At Sutter Elementary School’s 52nd annual Frog Jump, students gathered outside at “frog pads” next to the playground. After setting down their assigned frogs–with names such as Top Hat McGee, General Hop and Vladimir Putin–students waited for their frogs to jump. After a frog’s third jump, a frog catcher swept the frog up into a net and measurers recorded the accumulated distance of the three jumps. This year fifth grade student Ruhi Tabassum’s frog Ribbeteer made the longest recorded jumps of 17 feet and 11 inches. Tabassum will be recognized at a school event in June and have the opportunity to attend the Jumping Frog Jubilee in Calaveras later in May.
“During the week, the students learned about the life cycles of the frog and frog habitats,” said Bri White, who co-chaired the frog jump with fellow first grade parent Flaviana Chelliah. “Students jump with real frogs and they’re placed on a little pad. The fifth-graders help out during the event. They act as frog handlers, frog catchers and frog measurers. 52 years ago, this tradition was started by two Sutter teachers, Mr. Bill Guzules and Mr. Lee Giudici.”
Known in the school community as “Mr. Guz,” Guzules taught fifth grade and combination classes at Sutter School for 32 years. Now in his 21st year of retirement, this Santa Clara resident still makes time to help lead the frog jump.
“There is no other school that does a frog jump but Sutter that I know of,” Guzules said. “Sometimes I meet school alum and the first question they ask me is ‘Do you still do the frog jump?’ When I ask students about their favorite thing to do at Sutter, their number one response is almost always the frog jump. No one has ever said that math or history was their favorite. “
According to Guzules, the frog jump was really the idea of Giudici, who passed away several years ago.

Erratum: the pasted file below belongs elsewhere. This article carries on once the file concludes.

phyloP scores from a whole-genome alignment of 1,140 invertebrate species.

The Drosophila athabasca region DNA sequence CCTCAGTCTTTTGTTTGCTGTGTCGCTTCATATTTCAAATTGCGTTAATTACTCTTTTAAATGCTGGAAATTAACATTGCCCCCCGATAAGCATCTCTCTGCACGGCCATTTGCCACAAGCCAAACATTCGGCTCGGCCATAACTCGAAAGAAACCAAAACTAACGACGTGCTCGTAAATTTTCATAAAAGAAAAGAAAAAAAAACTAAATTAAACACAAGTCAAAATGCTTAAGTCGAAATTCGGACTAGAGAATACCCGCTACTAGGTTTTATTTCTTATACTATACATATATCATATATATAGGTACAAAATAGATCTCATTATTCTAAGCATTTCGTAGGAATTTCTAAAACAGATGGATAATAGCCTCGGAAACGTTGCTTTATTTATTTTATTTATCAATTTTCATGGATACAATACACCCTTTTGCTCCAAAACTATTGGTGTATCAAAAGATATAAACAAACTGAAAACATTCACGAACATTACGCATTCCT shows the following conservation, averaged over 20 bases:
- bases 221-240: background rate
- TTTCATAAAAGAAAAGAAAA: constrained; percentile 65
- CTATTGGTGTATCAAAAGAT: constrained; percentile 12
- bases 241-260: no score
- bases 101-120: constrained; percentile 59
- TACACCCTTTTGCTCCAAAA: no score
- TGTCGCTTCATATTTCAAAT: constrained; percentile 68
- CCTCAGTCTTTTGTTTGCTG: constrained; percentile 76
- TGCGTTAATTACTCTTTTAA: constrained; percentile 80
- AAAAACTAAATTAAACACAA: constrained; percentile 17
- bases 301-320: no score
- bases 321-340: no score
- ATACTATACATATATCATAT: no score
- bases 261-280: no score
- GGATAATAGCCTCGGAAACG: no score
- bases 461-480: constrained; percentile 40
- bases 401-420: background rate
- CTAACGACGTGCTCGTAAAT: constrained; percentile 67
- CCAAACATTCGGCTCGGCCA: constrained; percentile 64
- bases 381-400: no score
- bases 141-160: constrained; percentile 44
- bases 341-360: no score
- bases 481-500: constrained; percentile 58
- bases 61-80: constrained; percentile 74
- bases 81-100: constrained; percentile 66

“Lee and I won the Calaveras frog jump 12 different times and we hold the world record for frog jumping and we broke the world record three times,” he said. “Lee’s frog Rosie the Ribbiter held the world record for 31 years [for jumping] 19 feet and 5 3/8 inches.”
In past years, Guzules would catch all the frogs by himself. This year he brought three groups of Sutter School dads out to Los Banos (a city in Merced County) on three different nights near the end of April and taught the dads how to catch frogs.
“We usually start frogging about a week before the frog jump because you don’t know how many frogs you’ll catch each night,” Guzules said. “The first night it was windy and we caught 27 frogs. The second night with the second group, there was no wind. We caught 52 frogs. The third night was warm with no wind and we caught 82 frogs.”
Before the frog jump, Guzules cared for the frogs in his garage and kept them in frog barrels and wet gunny sacks.
“All those frogs are going back into my truck right after after the jump and I’m releasing them back into the same canals we caught them at in Los Banos,” Guzules said. “I got permission from the farm manager to frog in the area. They know we’re frogging for a school and that we’re returning the frogs.”